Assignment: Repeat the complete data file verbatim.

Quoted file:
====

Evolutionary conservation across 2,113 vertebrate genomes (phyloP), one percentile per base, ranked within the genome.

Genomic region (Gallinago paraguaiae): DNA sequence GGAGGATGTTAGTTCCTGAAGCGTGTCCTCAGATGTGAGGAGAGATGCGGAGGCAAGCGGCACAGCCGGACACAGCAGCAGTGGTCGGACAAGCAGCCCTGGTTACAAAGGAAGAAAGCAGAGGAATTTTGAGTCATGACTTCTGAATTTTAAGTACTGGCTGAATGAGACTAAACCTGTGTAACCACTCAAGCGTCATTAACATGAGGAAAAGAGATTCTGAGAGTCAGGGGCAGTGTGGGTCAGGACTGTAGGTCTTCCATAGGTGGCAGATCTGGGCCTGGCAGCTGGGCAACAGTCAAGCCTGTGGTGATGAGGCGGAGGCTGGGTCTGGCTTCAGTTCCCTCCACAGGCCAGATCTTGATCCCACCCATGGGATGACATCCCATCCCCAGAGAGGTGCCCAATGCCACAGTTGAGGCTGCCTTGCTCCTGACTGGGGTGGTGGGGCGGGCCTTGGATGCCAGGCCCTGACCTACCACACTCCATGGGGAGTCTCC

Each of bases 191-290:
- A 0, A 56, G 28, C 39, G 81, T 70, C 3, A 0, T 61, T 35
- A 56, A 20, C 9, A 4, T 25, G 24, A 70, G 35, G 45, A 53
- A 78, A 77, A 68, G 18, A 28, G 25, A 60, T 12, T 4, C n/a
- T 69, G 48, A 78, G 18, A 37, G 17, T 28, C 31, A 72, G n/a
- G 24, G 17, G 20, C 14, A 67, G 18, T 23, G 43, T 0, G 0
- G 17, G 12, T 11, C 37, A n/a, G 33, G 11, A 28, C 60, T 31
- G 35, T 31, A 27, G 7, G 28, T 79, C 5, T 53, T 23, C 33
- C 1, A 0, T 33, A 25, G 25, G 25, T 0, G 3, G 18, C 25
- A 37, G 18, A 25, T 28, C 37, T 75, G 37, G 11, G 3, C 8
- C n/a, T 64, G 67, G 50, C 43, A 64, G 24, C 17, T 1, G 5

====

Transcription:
Evolutionary conservation across 2,113 vertebrate genomes (phyloP), one percentile per base, ranked within the genome.

Genomic region (Gallinago paraguaiae): DNA sequence GGAGGATGTTAGTTCCTGAAGCGTGTCCTCAGATGTGAGGAGAGATGCGGAGGCAAGCGGCACAGCCGGACACAGCAGCAGTGGTCGGACAAGCAGCCCTGGTTACAAAGGAAGAAAGCAGAGGAATTTTGAGTCATGACTTCTGAATTTTAAGTACTGGCTGAATGAGACTAAACCTGTGTAACCACTCAAGCGTCATTAACATGAGGAAAAGAGATTCTGAGAGTCAGGGGCAGTGTGGGTCAGGACTGTAGGTCTTCCATAGGTGGCAGATCTGGGCCTGGCAGCTGGGCAACAGTCAAGCCTGTGGTGATGAGGCGGAGGCTGGGTCTGGCTTCAGTTCCCTCCACAGGCCAGATCTTGATCCCACCCATGGGATGACATCCCATCCCCAGAGAGGTGCCCAATGCCACAGTTGAGGCTGCCTTGCTCCTGACTGGGGTGGTGGGGCGGGCCTTGGATGCCAGGCCCTGACCTACCACACTCCATGGGGAGTCTCC

Each of bases 191-290:
- A 0, A 56, G 28, C 39, G 81, T 70, C 3, A 0, T 61, T 35
- A 56, A 20, C 9, A 4, T 25, G 24, A 70, G 35, G 45, A 53
- A 78, A 77, A 68, G 18, A 28, G 25, A 60, T 12, T 4, C n/a
- T 69, G 48, A 78, G 18, A 37, G 17, T 28, C 31, A 72, G n/a
- G 24, G 17, G 20, C 14, A 67, G 18, T 23, G 43, T 0, G 0
- G 17, G 12, T 11, C 37, A n/a, G 33, G 11, A 28, C 60, T 31
- G 35, T 31, A 27, G 7, G 28, T 79, C 5, T 53, T 23, C 33
- C 1, A 0, T 33, A 25, G 25, G 25, T 0, G 3, G 18, C 25
- A 37, G 18, A 25, T 28, C 37, T 75, G 37, G 11, G 3, C 8
- C n/a, T 64, G 67, G 50, C 43, A 64, G 24, C 17, T 1, G 5